PHOENIX — A new initiative drive seeks to provide gay Arizonans, denied the right to marry, another option.
The proposal filed Tuesday with the Secretary of State's Office would legally create "civil partnerships" in the state. In essence, it would provide every benefit and requirement that now exists under state marriage laws — every one, that is, except the actual word "marriage."
It would set up procedures for courts to dissolve the partnerships, just like a divorce, with the same grounds.
The measure is being pushed by Mesa resident Gino Meriano, who owns Pink Weddings, which helps gay couples organize civil-commitment ceremonies. Meriano, a citizen of Great Britain but a U.S. resident, said the couples should have the same legal rights as those who can marry, a right he said they already have in his home country.
Campaign treasurer Philip Cotton said Meriano is providing the initial financial support to help gather the 230,047 valid signatures necessary to put the measure on the 2010 ballot.
Whether Arizonans would support the plan is unclear.
Last year state voters approved a constitutional amendment defining marriage as solely between one man and one woman. That measure, which simply repeated what has been state law since 1996, was designed to keep courts from voiding that statute.
But voters rejected a broader initiative in 2006 that would have banned not only same-sex weddings but also constitutionally prohibited the kind of partnerships this proposal seeks to create. It also would have barred government agencies from providing benefits to the domestic partners of their employees.
Meriano said his experience in Great Britain, which approved civil partnerships in 2005, convinces him that those who oppose letting gays wed are more willing to provide them with similar legal rights.
He even added a provision that would bar these partnership ceremonies from being held during any religious ceremony. Meriano said that should overcome the objections of those concerned the measure would interfere with religious beliefs.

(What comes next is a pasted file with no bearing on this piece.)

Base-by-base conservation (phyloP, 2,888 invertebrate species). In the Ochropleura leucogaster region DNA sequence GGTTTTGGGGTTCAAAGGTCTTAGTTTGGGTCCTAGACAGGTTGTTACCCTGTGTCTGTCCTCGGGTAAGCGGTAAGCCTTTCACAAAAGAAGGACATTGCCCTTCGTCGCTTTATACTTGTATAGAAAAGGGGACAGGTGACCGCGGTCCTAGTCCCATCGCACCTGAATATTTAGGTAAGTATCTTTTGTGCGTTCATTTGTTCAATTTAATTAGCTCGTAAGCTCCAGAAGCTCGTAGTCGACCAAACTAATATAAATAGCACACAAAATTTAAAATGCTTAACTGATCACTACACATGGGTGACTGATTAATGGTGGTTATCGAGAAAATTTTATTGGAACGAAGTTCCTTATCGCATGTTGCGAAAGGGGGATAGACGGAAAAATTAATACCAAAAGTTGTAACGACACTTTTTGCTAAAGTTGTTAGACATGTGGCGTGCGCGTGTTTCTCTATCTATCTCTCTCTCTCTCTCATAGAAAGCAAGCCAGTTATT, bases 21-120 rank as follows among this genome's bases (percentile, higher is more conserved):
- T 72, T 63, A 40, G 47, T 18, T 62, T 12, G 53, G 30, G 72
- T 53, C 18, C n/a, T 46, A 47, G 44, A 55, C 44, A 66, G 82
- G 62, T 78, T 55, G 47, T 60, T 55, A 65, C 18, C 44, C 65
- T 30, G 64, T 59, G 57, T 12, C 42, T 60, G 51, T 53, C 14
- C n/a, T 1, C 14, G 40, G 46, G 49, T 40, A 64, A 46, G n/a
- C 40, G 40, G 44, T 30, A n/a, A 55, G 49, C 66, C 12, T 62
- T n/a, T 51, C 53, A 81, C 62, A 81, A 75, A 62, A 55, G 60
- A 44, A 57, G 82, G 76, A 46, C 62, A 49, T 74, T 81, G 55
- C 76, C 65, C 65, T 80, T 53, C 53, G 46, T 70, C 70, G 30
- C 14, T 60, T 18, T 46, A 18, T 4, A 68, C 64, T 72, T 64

Cathi Herrod, president of the Center for Arizona Policy, which backed both earlier ballot measures, said her group will oppose this plan to create what she called "marriage counterfeits."
"Marriage — and the benefits of marriage — should be reserved for one man and one woman," Herrod said.
According to the campaign Web site, approval of the measure would put gay couples who went through the civil ceremony on the same legal footing as those married under state law. These include tax benefits, hospital visitation rights, protection from domestic violence, being able to collect benefits after a partner's death and the ability to inherit a partner's assets on death even without a will.
Conversely, it would provide the same obligation for financial support of a partner that exists in marriage laws as well as any children in the partnership.
But none of that would provide any tax or other benefits under federal laws, just as gays who legally marry in other states cannot file their federal tax returns jointly.
Some of what the initiative seeks already is available to some Arizonans.
For example, the state, several cities and Pima County already offer health coverage to the domestic partners of their employees.
Tucson has a domestic-partner registry that requires hospitals to grant visitation rights to those who sign up. Mesa is considering a similar measure.
"Marriage — and the benefits of marriage —
should be reserved for one man and one woman."
Cathi Herrod, president, Center for Arizona Policy